One of my friends asked me if I thought that she was a bad mother for letting her child stay up late.  This could have been a problem of comparisons.  You see my kids have a 9 pm bedtime, even in the summer, even on the weekend.  If you asked me (or if they ask me) I’d say it is because I believe that it is better for a person to have the same bedtime every night, for their growth and development and it will be easier to get up early when school starts.  But there is a much bigger (and more personal) reason why I send them to bed at 9 pm every night.  I need that time alone to unwind before I go to sleep.  I’m not a night person, and I’m an introvert, so quiet time all by myself in the evening before I go to bed is like heaven.  It’s my reward for any hard work I did that day.  Does that mean that I think all parents should do what I do?  Absolutely NOT.  Seeing this mom spend time with her little girl late at night, while the baby was sleeping was priceless.  It works for her. It was beautiful to see her embrace who she is and do what feels is right for her.  If I chose to compare myself to her, I could either feel bad because I don’t have the energy to spend time with my kids late at night, so there must be something wrong with me. Or I could judge her, thinking that my way of doing things is the “right” way, and she isn’t taking good care of her child.  Neither of these ways of thinking is true, as most comparisons and judgments of people and ourselves are laced with false concepts.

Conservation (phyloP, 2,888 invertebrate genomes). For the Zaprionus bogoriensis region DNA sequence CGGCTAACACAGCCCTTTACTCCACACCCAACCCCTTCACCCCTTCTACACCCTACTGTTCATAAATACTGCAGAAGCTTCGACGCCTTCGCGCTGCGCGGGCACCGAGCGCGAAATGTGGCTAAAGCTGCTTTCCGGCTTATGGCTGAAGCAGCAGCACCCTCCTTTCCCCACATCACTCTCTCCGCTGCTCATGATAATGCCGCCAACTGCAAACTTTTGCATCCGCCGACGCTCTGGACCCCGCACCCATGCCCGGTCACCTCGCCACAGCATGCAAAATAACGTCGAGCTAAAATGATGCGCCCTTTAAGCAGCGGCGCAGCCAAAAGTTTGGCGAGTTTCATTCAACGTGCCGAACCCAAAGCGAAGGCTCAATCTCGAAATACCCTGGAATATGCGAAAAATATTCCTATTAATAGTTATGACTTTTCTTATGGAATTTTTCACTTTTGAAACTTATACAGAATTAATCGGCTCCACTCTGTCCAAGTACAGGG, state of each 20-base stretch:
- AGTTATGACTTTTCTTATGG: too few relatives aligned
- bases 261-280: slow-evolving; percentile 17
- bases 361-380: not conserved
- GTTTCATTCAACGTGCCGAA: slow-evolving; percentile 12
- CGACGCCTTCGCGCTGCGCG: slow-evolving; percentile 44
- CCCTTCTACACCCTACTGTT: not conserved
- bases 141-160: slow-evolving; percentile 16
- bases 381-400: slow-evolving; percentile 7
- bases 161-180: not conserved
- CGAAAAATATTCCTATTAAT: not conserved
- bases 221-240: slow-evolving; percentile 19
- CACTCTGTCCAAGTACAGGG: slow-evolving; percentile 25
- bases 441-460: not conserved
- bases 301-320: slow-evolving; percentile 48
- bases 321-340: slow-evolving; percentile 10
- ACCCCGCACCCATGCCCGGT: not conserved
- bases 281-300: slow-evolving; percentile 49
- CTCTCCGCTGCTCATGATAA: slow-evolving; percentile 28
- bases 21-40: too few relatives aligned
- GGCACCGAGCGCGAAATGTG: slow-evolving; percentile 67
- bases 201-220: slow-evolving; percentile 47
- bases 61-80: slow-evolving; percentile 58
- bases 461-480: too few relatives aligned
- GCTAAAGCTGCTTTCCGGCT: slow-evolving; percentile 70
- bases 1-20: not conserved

In my life, I’ve had to remind myself to get over comparing and judging.  No one on this earth is perfect.  As for me and my family, what is important is that we keep trying. As for other people, my job is to be loving and understanding, and possibly help them out when they have a need.

When I read this scripture this morning.

Live in thanksgiving daily, for the many mercies and blessings which (God) doth bestow upon you”  Alma 34.38

I was reminded of how important it is to recognize the blessings and gifts that we are each given.  I can and should be truly grateful for mercies that are freely given by God, each time I make a mistake.

If I look at someone and see how wonderful they are, I can choose to admire them, and be grateful for their presence in my life, instead of comparing myself to them, and looking for all the ways that I don’t measure up. I’m not supposed to measure up to other people. I’m supposed to make the most out of the life that I have been given.